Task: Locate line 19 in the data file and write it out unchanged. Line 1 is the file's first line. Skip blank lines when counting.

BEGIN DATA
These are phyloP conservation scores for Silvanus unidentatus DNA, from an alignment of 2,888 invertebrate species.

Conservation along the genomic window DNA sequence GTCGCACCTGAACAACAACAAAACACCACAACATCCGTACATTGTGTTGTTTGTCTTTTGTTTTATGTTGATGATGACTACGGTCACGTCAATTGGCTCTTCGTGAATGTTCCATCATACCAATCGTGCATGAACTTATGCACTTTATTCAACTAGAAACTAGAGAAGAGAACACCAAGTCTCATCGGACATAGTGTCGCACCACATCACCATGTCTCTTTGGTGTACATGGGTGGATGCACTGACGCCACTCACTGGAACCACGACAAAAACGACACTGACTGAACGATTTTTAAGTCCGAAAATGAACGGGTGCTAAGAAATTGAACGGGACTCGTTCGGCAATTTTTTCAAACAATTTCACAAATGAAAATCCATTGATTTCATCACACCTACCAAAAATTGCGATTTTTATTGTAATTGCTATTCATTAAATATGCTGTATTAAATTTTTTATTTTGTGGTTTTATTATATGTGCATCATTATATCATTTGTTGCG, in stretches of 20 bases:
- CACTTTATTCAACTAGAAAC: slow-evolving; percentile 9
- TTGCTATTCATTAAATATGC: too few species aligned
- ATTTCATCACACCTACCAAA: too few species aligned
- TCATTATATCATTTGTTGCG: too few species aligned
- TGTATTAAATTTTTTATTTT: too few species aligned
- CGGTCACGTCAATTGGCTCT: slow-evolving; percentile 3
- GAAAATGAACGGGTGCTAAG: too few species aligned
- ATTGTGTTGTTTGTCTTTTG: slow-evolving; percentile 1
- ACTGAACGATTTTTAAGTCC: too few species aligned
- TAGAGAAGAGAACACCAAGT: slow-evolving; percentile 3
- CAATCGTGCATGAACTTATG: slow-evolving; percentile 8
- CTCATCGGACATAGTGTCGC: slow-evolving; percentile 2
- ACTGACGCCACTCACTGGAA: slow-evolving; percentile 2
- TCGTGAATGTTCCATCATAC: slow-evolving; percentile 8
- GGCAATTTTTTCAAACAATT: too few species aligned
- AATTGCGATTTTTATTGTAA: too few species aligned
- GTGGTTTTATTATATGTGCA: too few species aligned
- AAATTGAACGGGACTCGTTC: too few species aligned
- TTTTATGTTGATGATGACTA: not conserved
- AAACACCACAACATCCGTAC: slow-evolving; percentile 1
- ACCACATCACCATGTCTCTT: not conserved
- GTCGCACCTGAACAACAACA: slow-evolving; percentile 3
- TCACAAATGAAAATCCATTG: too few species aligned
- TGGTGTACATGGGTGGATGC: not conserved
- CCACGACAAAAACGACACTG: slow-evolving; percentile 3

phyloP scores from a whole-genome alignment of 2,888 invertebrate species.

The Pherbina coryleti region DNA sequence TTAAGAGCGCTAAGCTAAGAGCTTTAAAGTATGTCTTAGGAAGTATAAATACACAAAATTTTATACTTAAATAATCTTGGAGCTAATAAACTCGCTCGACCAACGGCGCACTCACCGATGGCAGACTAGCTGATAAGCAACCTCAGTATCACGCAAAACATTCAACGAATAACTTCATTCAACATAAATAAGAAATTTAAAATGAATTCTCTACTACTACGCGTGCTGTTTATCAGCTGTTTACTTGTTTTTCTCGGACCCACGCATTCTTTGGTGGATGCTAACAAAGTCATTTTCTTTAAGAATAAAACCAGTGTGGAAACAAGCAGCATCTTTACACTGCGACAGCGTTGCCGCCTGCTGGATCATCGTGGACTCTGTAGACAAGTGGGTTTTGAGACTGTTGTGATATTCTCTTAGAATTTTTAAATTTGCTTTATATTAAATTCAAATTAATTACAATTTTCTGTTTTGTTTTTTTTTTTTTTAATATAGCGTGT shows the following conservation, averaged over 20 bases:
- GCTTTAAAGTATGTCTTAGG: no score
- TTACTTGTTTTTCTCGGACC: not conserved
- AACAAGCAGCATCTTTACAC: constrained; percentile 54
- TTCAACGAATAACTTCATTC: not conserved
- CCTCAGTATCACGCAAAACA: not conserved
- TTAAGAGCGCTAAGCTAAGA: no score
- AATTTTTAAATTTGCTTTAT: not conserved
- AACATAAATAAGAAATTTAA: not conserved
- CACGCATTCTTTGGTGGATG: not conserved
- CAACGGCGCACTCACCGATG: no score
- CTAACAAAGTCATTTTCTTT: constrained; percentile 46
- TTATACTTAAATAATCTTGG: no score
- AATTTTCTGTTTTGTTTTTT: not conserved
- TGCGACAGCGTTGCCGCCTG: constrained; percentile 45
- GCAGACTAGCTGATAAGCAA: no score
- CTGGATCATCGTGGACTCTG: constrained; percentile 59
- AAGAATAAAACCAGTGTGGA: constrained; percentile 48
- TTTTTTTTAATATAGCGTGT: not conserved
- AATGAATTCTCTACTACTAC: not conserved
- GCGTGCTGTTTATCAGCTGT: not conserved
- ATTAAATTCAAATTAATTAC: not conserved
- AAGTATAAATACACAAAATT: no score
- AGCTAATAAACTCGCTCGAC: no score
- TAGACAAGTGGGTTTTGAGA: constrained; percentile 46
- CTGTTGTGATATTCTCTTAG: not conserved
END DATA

- GTGGTTTTATTATATGTGCA: too few species aligned